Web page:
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CoinWeek Podcast #18: David Hall Reflects on 30 Years of PCGS – Audio: 18:56 – CoinWeek (blog)


CoinWeek (blog)
CoinWeek Podcast #18: David Hall Reflects on 30 Years of PCGS – Audio: 18:56
CoinWeek (blog)
PCGS founder David Hall takes a break from the Long Beach Expo to sit down with CoinWeek to discuss 30 years of PCGS, how detractors to third party grading had it all wrong, how the coin market has changed over the course of the past three decades, and …

View full post on numismatics – Google News

Highest Unemployment Rate in 2yrs. Stalls CAD Rally

This week’s moves have put the Bank of Canada, and CAD traders in a precarious position.

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Gold Stocks Sector: Rubber, Meet Road

You may have noticed that I have written relatively little publicly about the gold sector over the last few years (we have covered it consistently in NFTRH to keep subscribers aware of the bear’s status, and protected against it). Is that strange for a writer who was probably known first and foremost as a ‘gold guy’? Not at all! It’s just that it is not desirable to get bogged down obsessing on a sector in a bear market when there are other fish to fry on the global macro landscape. But the process of finding and confirming a bottom in the gold sector is now front and center as more of the fundamentals that actually matter come into place. To those fundamentals, we need to marry the technicals.
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PBOC Prepared the Yuan Ahead of One-Week Holiday

Both the offshore (CNH) and onshore yuan (CNY) rates closed higher on Friday after China’s central bank raised the yuan reference against the dollar to a one-month high of 6.5314.

PBOC Prepared the Yuan Ahead of One-Week Holiday

PBOC Prepared the Yuan Ahead of One-Week Holiday

Fundamental Forecast for the Yuan: Neutral

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Both the offshore (CNH) and onshore yuan (CNY) rates closed higher on Friday after China’s central bank raised the yuan reference against the dollar to a one-month high of 6.5314. Looking forward from February 7 to February 13, Chinese financial markets including equities and onshore exchanges will be closed for the Lunar New Year; the offshore yuan market will be open with normal hours. PBOC will NOT publish the daily yuan reference rate during the holiday week. However, this does not mean that PBOC will not intervene the offshore foreign exchange market if they see excessive volatility. As Chinese domestic markets will be relatively quiet in the coming week, major event risk for the yuan will likely come from overseas with specific focus on Japan and the world’s largest economy, the US.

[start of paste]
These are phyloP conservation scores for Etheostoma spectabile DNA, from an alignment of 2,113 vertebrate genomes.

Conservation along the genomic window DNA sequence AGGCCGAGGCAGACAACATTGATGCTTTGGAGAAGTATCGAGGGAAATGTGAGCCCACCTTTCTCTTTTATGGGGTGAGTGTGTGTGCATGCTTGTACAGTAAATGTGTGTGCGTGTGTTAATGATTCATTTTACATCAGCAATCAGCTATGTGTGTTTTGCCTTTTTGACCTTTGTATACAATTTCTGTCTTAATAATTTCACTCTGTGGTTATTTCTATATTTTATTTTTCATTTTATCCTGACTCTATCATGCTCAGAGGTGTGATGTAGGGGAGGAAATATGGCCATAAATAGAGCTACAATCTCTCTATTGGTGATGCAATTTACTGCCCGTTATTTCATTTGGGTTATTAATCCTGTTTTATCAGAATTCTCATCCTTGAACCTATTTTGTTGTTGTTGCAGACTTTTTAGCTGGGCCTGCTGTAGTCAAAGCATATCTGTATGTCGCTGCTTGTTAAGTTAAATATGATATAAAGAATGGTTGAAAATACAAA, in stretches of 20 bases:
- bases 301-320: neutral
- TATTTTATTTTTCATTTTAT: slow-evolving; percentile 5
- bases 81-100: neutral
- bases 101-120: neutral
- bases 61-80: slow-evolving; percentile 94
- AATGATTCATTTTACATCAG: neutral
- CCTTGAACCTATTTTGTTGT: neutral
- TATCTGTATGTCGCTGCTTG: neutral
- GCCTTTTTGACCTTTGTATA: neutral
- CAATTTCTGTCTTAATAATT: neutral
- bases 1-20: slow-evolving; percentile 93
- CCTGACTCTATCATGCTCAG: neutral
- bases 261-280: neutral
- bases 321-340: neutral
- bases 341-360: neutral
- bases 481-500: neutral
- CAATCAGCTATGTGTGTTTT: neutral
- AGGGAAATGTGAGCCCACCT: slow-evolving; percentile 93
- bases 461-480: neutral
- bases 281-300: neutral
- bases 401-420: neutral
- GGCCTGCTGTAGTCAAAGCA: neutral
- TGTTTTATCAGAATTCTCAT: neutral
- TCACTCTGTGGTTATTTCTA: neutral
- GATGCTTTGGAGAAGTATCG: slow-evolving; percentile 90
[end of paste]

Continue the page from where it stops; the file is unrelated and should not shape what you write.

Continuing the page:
The PBOC’s latest moves on the Yuan reference rate have sent out two important signals: 1) the regulator remains consistent with its earlier statement that “China has no intention to devalue the currency or start a trade war,” despite the recent Yuan short speculation. And 2) the central bank has made preparation for potential Yuan shorts during the holiday season; the pace of raising the reference rate was increased in the past two days. The reference rate was stronger by 105 basis points on Friday and 102 basis points on Thursday compared to an average 15-bps daily move over the past 19 days after the central bank began to stabilize the currency. This 200 point-range provides a buffer area for Yuan moves even without a reference rate. This is like leaving home for vacation and you know that the weather will be colder in your home upon your return, so you turn on the heat before you leave in preparation. Setting the reference higher is the PBOC turning on its heat before leaving for the holiday. Investors and traders should not be surprise to see “cold weather” in the coming days, which for Yuan is a bearish position.

But remember, this does not mean that guidance on the exchange rate will be foregone, especially if the Yuan rate becomes too volatile. So even though they’re on vacation, someone will still be watching the house; just in case. The central bank will keep a close eye on the currency and use other tools to defend it if massive Yuan selling begins. The PBOC can use open market operations in offshore markets, just as they hit HIBOR with a 66.82% rate less than a month ago to shake short-sellers out of the market.

As Chinese financial markets will be closed next week, event drivers for the Yuan will likely come from abroad next week. Without a Daily reference rate from PBOC to guide the Yuan, market forces may play a larger role than usual. Japan is the only major country in Asia that doesn’t celebrate the Lunar New Year; South Korea and Singapore both do. The BoJ has no scheduled announcement next week, but Japan’s trade figures will be released and China is one of its largest trade partners, so this could have some Yuan impact. From the US side, the big event is Federal Reserve Chair Yellen’s twice-a-year testimony in front of Congress. Her tone on monetary policy will move the dollar pairs, including USD/CNH.

Overall, the Chinese yuan is likely move lower over the next week without the daily guidance; unless its counterparties fall significantly driven by key events.